Katie Marentette wrote a letter to Leo Tolstoy last fall and kind of forgot about it — until she found out it won the state award for the Library of Congress Letters About Literature contest.
For the contest, students had to pen a letter to an author of their choice. Katie chose Tolstoy, whose classic “War and Peace” has been described as one of the greatest novels ever written. It took Katie nearly a year to read it because it is so long — more than 1,500 pages — and she admits some language was difficult to follow.
“I love classic literature, so I stuck with it, and that definitely taught me persistence,” Katie says. “The characters felt real and left an impression on me. All of them have their own story, and I admire the way Tolstoy was able to weave so many complexities into one plot.
“It reminded me of my own life and made the author a major role model of mine when it comes to writing.”
Her letter was an assignment for Molly Stabler’s honors English class. Stabler is big on students entering contests, and says at least half of her writing assignments involve one. “I try to make my writing assignments relevant,” Stabler says. “One way I can do that is to give my students a REAL audience (besides just me).”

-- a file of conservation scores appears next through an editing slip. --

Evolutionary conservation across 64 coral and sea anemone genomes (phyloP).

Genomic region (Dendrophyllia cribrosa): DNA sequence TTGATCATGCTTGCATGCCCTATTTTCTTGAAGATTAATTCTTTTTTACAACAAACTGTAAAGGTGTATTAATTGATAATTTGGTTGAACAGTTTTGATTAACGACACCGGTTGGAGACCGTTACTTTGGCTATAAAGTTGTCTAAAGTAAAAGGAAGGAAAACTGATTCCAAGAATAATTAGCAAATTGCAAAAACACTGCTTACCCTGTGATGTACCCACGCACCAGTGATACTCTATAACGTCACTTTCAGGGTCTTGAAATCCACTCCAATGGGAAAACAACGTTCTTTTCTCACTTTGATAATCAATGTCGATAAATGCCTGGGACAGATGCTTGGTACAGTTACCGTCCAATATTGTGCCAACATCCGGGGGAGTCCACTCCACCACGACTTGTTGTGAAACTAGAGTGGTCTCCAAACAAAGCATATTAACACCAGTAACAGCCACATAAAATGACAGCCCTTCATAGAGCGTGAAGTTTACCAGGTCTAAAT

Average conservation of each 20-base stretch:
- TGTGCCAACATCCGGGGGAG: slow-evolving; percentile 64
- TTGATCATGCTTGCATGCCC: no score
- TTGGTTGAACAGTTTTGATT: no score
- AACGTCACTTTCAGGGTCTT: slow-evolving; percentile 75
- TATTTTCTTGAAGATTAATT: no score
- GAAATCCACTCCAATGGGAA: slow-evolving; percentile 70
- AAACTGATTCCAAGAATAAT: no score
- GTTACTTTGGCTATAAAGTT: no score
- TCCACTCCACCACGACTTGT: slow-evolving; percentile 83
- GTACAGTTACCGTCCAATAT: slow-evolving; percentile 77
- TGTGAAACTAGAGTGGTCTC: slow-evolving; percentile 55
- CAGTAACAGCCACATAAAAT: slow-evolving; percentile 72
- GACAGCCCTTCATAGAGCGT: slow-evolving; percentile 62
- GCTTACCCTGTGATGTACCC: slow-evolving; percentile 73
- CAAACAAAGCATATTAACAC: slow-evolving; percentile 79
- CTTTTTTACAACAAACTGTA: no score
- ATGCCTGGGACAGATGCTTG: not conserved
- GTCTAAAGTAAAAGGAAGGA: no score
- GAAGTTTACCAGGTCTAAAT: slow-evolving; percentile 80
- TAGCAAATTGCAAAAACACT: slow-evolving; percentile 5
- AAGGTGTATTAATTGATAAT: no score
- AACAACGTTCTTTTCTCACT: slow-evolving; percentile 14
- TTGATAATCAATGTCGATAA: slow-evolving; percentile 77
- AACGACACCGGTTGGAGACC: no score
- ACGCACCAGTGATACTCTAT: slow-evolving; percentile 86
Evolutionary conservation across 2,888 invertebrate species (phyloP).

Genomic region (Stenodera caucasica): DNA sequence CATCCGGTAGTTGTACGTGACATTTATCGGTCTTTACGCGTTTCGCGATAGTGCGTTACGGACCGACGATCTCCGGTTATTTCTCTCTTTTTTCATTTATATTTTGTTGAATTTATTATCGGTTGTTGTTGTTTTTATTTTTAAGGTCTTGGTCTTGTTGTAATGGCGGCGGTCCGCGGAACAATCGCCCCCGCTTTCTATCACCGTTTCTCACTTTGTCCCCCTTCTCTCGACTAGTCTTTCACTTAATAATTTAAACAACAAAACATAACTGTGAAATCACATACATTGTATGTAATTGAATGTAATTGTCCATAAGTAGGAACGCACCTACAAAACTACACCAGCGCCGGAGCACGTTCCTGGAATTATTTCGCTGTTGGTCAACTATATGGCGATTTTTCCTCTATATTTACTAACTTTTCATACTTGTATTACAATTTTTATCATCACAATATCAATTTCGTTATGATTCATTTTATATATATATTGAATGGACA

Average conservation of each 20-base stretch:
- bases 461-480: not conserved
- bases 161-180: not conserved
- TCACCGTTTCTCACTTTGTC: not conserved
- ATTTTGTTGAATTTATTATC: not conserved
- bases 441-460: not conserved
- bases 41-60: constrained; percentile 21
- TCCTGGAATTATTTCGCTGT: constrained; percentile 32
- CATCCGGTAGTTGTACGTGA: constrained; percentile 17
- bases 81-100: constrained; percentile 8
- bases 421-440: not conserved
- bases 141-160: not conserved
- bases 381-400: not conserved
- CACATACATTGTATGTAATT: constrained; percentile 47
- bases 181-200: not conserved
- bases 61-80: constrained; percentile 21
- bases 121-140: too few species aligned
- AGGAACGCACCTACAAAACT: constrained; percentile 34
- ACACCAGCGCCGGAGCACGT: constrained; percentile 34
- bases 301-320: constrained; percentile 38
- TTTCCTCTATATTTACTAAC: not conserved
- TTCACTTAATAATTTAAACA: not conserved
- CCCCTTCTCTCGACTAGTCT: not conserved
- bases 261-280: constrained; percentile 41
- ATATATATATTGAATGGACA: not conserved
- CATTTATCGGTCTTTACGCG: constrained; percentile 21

She was excited about Katie’s award. “I have been having classes enter that contest for four years, and, although I’ve always had state semi-finalists and finalists, I’ve never had a student of mine win the state,” she says.
Contests Breed Motivation
Seven writing contests in the genres of persuasive letters, personal narratives and poetry were part of the assignments in Stabler’s class.
“It just gives them a genuine motivation to push themselves to elevate their writing, and the competition of it — the excitement of winning — makes the writing process a fun, energetic, full-of-potential one,” Stabler says.
That’s just what it did for Katie. “It was a confidence boost,” she says.
Katie, a sophomore, describes herself as a “totally book person.” Currently she has four going at once: “Bel Canto” by Ann Patchett, “The Red House” by Mark Haddon, “The Monsters of Templeton” by Lauren Groff and “The Octopus” by Frank Norris.
“I read a little of everything,” says Katie, whose dream is to go to Harvard and be a pediatrics doctor or a neurosurgeon.
Stabler described Katie as a “pensive” person. “She’s reflective about everything and intrigued by the world and all the details in it,” Stabler says, adding Katie “will surely make an impact on the world because of her curiosity, brilliant mind and truly authentic personality.”